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Original research
Stress among medical students: factor structure of the University Stress Scale among Italian students
  1. Igor Portoghese1,
  2. Fabio Porru1,2,
  3. Maura Galletta1,
  4. Marcello Campagna1,
  5. Alex Burdorf2
  1. 1Department of Medical Sciences and Public Health, University of Cagliari, Cagliari, Sardinia, Italy
  2. 2Department of Public Health, Erasmus Medical Center, Rotterdam, The Netherlands
  1. Correspondence to Prof. Alex Burdorf; a.burdorf{at}


Objectives The main purpose of the current study was to investigate the psychometric properties of the Italian version of the University Stress Scale (USS) among Italian medical students.

Design, setting and participants A cross-sectional observational study based on data from an online cross-sectional survey from 11 to 23 December 2018. A total of 1858 Italian medical students participated in the study.

Outcome measures We measured perceived stress among medical students using the USS, the Effort-Reward Imbalance Student Questionnaire (ERI-SQ) and the Kessler-10 (K10).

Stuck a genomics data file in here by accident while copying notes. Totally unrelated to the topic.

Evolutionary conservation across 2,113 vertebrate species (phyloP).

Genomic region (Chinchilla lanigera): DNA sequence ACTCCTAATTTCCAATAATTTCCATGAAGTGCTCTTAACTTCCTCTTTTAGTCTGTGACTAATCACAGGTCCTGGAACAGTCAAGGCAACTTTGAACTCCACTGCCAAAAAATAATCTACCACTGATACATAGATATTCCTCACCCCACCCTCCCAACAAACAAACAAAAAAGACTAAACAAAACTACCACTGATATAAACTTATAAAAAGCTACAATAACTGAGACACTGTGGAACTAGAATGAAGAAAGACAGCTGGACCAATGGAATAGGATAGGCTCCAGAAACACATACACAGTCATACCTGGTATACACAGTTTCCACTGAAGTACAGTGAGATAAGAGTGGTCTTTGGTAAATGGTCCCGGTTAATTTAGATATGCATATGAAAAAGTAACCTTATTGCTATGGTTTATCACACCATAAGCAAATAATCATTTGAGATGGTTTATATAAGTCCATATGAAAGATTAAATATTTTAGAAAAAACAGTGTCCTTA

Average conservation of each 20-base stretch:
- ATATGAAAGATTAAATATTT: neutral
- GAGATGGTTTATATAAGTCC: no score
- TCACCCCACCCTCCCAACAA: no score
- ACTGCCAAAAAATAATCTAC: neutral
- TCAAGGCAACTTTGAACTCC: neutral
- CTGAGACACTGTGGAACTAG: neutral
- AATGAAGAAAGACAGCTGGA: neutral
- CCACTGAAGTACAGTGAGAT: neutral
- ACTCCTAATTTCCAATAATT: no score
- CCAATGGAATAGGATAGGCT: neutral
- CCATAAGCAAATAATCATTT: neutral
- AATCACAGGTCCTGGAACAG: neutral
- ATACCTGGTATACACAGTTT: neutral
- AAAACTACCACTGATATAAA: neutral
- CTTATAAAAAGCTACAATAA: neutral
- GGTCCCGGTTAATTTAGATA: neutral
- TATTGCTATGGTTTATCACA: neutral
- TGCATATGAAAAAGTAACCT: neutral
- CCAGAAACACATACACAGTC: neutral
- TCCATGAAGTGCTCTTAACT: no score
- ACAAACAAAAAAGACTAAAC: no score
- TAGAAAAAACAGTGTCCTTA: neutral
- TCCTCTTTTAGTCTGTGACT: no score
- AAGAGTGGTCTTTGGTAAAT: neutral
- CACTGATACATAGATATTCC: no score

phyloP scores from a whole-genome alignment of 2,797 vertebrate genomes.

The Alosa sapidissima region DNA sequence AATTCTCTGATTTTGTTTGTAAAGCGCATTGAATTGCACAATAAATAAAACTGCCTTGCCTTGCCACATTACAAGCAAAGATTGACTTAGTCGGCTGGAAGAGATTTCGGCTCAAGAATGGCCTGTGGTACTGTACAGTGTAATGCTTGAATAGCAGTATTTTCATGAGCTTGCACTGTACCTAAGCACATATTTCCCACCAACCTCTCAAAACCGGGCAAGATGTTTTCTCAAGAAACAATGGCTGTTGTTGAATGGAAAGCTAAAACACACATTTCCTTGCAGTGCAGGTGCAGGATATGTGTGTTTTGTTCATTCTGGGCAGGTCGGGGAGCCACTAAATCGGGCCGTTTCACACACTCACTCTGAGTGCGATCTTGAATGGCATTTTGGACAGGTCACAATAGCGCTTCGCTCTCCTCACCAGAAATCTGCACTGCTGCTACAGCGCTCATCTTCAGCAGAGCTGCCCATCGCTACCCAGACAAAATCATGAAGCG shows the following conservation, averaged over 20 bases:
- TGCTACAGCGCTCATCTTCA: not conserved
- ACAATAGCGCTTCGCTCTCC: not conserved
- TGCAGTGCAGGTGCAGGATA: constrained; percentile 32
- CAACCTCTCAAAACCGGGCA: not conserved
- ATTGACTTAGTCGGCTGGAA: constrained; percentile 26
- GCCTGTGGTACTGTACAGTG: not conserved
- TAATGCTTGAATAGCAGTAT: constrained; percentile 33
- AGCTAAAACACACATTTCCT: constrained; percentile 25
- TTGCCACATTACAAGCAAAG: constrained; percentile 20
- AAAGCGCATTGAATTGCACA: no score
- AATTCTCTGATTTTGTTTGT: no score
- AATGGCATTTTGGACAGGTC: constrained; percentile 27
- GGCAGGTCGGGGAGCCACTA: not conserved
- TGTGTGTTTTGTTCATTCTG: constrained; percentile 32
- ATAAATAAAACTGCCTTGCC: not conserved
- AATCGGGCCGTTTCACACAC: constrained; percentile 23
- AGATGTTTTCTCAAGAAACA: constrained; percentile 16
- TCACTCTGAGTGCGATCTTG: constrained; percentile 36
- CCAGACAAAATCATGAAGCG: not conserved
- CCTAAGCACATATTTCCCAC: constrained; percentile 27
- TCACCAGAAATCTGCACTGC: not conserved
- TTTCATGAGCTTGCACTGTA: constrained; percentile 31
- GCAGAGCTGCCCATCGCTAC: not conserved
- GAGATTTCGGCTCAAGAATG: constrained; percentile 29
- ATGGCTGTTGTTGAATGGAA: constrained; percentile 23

Results Results showed that a bifactor-Exploratory Structural Equation Modeling solution provided excellent levels of fit to the data. Our results suggest that the modified version of 19 items of the Italian version of the USS does not have a simple unidimensional structure. Overall, an inspection of ancillary indices (omega indices, ECV and percentage of uncontaminated correlations) revealed that these were too low to suggest the use of the USS as a composite measure of university stress. We tested an alternative unidimensional short form (eight items; USS-S) that assessed all the five sources of stress. This version provided a good fit to the data. Evidence of convergent validity of the USS-S was observed by analysing the correlations between the USS and ERI-SQ (ranging from −0.34 to 0.37, all p<0.01). Finally, based on the clinical cut-off recommended on the K10, results from receiver operating characteristic showed that considering the clinical cut-off of the USS is 7.5 and that 59.70% of medical students reported stress levels in the clinical range.